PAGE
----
As we cautiously sipped our way through the Lizard Juice, the world around us indeed became a little more wobbly. The bartender interrupted us when we saw our glasses were half empty, and surprised us with the remainder of the drink that had been in the blender. It's probably unnecessary to go into details, but by the end of the drink we were definitely hammered. It's a wonder we didn't end up in the ocean, but we managed to stumble away from that bar and into the main street with the purpose of finding food. One big mistake we'd made was that we hadn't had dinner before that drink. At least now I can laugh at Long Island ice teas.
We found Fran's, which wasn't so much a restaurant as a woman who grilled food on the beach side of the main street. She could tell we were in desperate need of victuals, especially Mark who had taken to hugging invisible palm trees in the road.
Little did we know the nuclear green drink we were holding would flatten us
I was somehow less intoxicated, but certainly far from sober at that point. We ordered whatever fish, rice and bean combo she had and scarfed it down quickly but enough to notice that it was good street food. We really hadn't eaten much street food on the island, and this was a welcome change. And it was very cheap. At the picnic table where we sat, we met a group of Australian and New Zealand girls, and as we sobered up, we talked about traveling and world politics--typical subjects given the circumstances. Afterwards, they invited us to hang out with them at their hostel. It was one we'd passed before and noticed there were always shirtless Aussies playing frisbee or football. Tonight there was indeed a group of men and women travelers and a few locals, all gathered around various picnic tables with assorted sodas and bottles of rum.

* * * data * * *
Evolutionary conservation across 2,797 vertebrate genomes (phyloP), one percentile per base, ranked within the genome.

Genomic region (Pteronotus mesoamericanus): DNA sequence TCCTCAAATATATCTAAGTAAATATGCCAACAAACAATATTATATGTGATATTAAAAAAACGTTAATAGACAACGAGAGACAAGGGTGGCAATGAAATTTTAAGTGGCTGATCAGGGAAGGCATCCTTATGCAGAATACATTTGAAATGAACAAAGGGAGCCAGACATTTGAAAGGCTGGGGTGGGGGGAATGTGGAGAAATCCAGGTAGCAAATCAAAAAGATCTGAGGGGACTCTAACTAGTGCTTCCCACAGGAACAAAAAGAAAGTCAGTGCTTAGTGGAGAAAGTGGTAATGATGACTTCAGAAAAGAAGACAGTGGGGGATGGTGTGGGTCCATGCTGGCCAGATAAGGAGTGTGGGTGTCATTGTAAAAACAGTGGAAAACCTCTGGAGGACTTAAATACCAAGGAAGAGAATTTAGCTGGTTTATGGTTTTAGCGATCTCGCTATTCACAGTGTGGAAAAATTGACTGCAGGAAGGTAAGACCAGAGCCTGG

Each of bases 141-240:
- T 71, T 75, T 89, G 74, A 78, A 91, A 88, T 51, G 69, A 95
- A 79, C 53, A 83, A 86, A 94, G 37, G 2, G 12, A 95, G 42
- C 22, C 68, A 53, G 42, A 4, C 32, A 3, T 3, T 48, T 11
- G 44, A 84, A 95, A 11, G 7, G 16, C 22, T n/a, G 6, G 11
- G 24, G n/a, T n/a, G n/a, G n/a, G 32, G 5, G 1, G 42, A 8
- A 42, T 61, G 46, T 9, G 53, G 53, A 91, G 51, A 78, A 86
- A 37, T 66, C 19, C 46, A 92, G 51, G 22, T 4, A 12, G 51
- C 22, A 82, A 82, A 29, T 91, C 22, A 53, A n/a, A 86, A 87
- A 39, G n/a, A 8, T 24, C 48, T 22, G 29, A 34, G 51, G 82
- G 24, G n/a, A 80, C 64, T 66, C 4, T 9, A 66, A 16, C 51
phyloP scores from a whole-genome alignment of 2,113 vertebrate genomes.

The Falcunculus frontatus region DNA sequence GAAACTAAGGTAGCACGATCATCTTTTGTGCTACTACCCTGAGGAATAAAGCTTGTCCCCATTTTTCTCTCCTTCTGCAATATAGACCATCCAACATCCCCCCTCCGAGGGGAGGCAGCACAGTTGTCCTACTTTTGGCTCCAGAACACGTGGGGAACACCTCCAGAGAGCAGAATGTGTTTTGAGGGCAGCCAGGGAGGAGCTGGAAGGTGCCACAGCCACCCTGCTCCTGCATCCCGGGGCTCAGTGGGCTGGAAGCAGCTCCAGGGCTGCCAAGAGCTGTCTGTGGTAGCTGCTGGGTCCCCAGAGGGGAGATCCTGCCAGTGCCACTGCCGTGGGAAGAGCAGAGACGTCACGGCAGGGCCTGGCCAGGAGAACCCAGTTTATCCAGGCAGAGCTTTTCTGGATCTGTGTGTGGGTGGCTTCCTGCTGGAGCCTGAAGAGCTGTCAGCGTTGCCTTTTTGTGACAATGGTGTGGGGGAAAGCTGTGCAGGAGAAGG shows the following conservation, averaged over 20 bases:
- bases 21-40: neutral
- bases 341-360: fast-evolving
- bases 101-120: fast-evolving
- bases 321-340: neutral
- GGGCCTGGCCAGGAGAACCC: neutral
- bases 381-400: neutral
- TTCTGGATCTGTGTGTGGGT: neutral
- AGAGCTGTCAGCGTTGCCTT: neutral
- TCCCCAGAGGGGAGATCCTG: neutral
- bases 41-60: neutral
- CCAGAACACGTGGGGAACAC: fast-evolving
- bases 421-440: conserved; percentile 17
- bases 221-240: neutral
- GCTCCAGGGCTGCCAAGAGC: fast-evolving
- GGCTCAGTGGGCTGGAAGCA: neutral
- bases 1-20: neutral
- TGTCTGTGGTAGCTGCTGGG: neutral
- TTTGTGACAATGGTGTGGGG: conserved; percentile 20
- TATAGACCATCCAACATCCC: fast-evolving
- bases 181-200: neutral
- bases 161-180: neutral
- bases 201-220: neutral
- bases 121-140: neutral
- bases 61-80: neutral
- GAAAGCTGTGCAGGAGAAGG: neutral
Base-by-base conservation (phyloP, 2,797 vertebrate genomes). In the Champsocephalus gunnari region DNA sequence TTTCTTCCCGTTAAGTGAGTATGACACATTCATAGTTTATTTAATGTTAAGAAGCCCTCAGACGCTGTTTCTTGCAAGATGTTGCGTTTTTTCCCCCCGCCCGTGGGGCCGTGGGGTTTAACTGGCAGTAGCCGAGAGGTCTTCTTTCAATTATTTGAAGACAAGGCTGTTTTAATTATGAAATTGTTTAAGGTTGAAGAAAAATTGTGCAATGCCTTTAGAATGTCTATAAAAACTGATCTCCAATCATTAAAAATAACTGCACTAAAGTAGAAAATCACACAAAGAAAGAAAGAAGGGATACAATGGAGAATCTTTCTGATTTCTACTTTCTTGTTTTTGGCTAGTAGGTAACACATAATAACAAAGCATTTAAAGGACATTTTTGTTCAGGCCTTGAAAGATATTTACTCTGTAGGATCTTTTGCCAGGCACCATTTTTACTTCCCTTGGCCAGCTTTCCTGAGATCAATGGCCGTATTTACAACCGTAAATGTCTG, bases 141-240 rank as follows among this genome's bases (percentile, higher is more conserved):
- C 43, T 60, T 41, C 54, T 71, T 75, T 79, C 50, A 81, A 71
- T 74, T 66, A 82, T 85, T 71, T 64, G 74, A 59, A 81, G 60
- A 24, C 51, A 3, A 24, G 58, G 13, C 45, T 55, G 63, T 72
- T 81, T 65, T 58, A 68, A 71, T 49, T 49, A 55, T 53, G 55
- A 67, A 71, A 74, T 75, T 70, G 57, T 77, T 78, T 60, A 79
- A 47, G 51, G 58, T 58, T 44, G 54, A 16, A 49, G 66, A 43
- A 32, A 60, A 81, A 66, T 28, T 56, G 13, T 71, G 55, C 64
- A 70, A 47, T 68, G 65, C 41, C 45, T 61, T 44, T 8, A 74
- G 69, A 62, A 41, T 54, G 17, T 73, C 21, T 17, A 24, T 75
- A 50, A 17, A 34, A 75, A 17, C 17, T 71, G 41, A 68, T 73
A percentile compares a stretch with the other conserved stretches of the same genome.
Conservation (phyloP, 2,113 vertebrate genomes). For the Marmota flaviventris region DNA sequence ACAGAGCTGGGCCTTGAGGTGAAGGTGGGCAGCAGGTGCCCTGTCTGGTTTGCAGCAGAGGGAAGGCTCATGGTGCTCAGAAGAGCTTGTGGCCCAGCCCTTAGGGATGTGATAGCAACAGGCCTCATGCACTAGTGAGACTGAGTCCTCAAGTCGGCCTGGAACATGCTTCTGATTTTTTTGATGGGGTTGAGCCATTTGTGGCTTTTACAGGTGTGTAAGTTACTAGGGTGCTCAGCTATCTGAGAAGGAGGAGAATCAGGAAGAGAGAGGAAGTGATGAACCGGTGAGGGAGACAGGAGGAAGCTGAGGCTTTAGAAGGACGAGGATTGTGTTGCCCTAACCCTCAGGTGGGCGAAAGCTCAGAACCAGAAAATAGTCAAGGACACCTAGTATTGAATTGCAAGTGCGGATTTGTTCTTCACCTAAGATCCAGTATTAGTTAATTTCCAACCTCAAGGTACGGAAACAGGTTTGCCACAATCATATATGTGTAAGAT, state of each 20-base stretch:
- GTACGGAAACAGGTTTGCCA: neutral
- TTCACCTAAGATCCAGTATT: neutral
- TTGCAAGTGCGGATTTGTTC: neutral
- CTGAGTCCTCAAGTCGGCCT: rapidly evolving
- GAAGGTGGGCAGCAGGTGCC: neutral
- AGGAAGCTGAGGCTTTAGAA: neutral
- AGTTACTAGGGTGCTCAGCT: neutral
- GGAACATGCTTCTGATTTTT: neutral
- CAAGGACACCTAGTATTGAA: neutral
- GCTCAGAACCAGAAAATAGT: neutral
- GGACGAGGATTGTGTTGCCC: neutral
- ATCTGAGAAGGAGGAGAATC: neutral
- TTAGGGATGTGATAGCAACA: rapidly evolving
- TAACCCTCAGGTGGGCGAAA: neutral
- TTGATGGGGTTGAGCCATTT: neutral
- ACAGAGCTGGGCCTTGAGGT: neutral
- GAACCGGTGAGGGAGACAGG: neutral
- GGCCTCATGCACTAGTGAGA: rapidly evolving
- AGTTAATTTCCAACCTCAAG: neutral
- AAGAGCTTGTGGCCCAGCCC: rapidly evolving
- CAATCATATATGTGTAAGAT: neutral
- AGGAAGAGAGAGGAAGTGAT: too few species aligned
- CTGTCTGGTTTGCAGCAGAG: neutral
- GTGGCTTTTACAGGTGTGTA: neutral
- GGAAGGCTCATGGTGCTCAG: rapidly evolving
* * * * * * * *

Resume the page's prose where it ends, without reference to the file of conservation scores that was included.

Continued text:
This picture, while drunk, must have had a deeper meaning